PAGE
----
"The best way to have a good idea is to have a lot of ideas." - Linus Pauling
I've written several times about how one of the best pieces of professional advice I've ever received--independently from several different, very successful people--is to write and send out a lot of papers. To review, my first couple years out I was having a really hard time publishing. I published a very short reply piece my first year out of grad school, but that was all--and I mostly spent my days slaving away over a couple of pieces from my dissertation, which kept getting rejected (though oftentimes with encouraging reviewer comments). I felt like I was treading water. Research was a slog, I wasn't having fun, and again, I wasn't getting the results I wanted. So, I asked several people I knew--very, very successful people--what their secret was...and they all independently said the same thing: they write and send out a lot of papers. Their rationale was simple. It was:
- Given that the average journal acceptance rate is somewhere around 10%, odds alone dictate that you have to have 10 pieces under review at a given time to expect one acceptance, and
- You never know which ideas/arguments/papers will "click" with reviewers, and which won't.
The more I've gone along in my career--and heard about others' experiences--the more I've come to appreciate (2). Even some of the best, most influential papers in philosophy bounced around at journals for years before finding sympathetic reviewers. Even if a paper is very, very good, the peer-review process is a crap-shoot.
Anyway, almost from the very moment I started taking their advice, everything turned around. I wrote up ideas/arguments into paper form as they came to me. I sent them to conferences to test the waters, and sometimes, if I felt particularly confident, immediately to journals. Research not only became fun again--exploring new ideas weekly is a lot more fun than stressing over articles you've been working on for months and years; I began to publish, and publish a lot--and, for the most part, publish on things I'm proud of.
Another thing that seems much clearer to me now is that there are seriously diminishing returns on the good that time spent "polishing" old papers can do. There is a saying, "You can't turn a turd into gold." Conversely, gold, as far as I know, can't be turned into a turd. ;) On the one hand, if a paper idea is any good, and you are thinking about it at all clearly, you should be able to write it up relatively quickly. On the other hand, if a paper idea is awful, you should also be able to write it up quickly. Finally, if a paper idea is good but you don't have it clear in your mind, you shouldn't waste your time writing on it just yet. Just keep it in the back of your mind until you get clearer on it. As such, whatever you choose to write on, you should be able to write it up quickly and move onto the next.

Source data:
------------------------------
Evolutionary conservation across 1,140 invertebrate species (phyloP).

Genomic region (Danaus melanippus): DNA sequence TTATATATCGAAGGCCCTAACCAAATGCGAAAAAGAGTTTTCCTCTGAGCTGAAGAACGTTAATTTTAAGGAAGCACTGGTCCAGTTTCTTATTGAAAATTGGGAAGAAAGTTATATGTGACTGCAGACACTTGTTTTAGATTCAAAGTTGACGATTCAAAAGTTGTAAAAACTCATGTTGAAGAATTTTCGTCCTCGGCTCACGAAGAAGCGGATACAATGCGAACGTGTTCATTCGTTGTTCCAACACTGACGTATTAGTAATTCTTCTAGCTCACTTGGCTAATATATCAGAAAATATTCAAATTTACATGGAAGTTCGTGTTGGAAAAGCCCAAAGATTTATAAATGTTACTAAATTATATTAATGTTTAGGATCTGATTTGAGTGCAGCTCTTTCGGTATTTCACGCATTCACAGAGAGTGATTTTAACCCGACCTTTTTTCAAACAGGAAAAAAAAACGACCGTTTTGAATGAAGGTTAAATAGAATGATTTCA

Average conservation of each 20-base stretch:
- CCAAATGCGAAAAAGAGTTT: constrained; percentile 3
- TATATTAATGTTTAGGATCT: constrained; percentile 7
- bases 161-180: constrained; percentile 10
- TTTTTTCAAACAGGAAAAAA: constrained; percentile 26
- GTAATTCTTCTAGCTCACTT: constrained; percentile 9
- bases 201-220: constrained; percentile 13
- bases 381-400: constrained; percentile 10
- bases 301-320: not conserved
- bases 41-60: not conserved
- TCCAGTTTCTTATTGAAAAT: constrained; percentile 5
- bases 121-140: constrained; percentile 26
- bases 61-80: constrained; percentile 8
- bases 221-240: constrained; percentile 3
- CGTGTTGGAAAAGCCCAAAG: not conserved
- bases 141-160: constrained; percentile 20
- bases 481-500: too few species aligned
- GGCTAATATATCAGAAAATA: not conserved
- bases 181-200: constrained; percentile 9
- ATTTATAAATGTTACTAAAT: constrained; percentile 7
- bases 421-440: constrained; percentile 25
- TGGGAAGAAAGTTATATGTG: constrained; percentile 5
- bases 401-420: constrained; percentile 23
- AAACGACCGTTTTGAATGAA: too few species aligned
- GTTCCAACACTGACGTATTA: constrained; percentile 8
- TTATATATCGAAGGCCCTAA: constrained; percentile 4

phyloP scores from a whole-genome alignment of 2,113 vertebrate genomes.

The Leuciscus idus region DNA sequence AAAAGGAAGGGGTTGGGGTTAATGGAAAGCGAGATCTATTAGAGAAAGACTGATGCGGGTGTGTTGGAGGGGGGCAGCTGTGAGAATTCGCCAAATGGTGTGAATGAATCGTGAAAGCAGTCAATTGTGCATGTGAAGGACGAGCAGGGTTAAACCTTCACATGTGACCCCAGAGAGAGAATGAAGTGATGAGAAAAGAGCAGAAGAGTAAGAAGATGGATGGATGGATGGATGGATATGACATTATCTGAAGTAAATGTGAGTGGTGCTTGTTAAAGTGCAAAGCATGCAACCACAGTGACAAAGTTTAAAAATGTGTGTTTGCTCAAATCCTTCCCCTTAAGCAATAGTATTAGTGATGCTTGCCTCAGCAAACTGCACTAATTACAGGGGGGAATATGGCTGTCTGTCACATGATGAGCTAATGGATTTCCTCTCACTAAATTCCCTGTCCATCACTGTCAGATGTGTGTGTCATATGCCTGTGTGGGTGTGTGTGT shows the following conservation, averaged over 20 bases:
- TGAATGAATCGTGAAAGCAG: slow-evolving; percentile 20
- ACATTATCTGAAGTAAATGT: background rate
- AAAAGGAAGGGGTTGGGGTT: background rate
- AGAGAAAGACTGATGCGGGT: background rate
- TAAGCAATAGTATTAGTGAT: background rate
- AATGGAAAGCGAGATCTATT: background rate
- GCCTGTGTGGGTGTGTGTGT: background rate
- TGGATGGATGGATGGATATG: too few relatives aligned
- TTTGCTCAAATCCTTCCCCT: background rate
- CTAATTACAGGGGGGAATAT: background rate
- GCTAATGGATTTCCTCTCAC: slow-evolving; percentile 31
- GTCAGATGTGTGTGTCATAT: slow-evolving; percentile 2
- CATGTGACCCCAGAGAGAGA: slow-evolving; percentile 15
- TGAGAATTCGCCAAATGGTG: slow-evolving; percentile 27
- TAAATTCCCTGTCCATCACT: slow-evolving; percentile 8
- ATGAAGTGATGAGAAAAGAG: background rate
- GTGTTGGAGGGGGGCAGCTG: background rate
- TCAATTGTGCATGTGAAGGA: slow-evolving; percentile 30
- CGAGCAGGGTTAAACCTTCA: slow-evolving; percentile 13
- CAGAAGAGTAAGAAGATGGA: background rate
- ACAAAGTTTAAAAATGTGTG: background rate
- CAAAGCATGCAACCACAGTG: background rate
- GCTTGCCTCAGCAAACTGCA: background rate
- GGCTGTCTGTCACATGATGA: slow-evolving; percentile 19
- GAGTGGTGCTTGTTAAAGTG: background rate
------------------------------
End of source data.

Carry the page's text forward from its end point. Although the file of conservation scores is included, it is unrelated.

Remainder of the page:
Finally, writing up lots of stuff is excellent practice in a number of respects. Getting stuck futzing around on a paper you've been working on for months or years is, in my experience, really stultifying. Writing up new ideas constantly is great practice for (A) getting ideas out of your head and onto paper, (B) working out problems on paper, (C) improving your writing, and (D) philosophical reasoning more broadly (insofar as, when you write, you force yourself to raise, consider, and reply to objections to your arguments).
Anyway, maybe this approach--of producing lots of new stuff all the time--won't work for everyone. However, I read a lot of biographies of famous scientists, philosophers, etc., and it is a common theme. Almost all of the people I read about produced a lot of work...a lot of which never saw the light of day. In any case, if you're having trouble publishing, I advocate trying it. When you're having trouble, one good thing to do is try what other successful people do...and again, "overproducing" is a clear theme I've come across both in biographies and successful people I've sought tips from.
To give you an idea of just how much I "overproduce", I counted up the number of full, unique papers I've written over the past 6 years. I count 41, only thirteen of which ended up published. In other words, I wrote an average of seven papers a year, with only a 31.7% peer-review publication rate. Should I be embarrassed by this? I don't think so. Lebron James, arguably the best basketball player in the world, sunk only 622 baskets in NBA regular-season games last year out of 1492 shots. Are those the only shots he took? Of course not. James took thousands of additional shots purely as practice. Many of them were probably "garbage" shots. But they all served a purpose. They were all practice. And I look at my research similarly. I think some of my unpublished papers are good, and I know some of them are awful. Writing them all, however, has served important purposes. They have given me practice: practice writing, practice developing new ideas, practice arguing, and practice figuring out which ideas/arguments are worthwhile, and which are not. The way I see it, the 28 articles I wrote but never published are not failures or a waste of time. They are successes, and time well spent.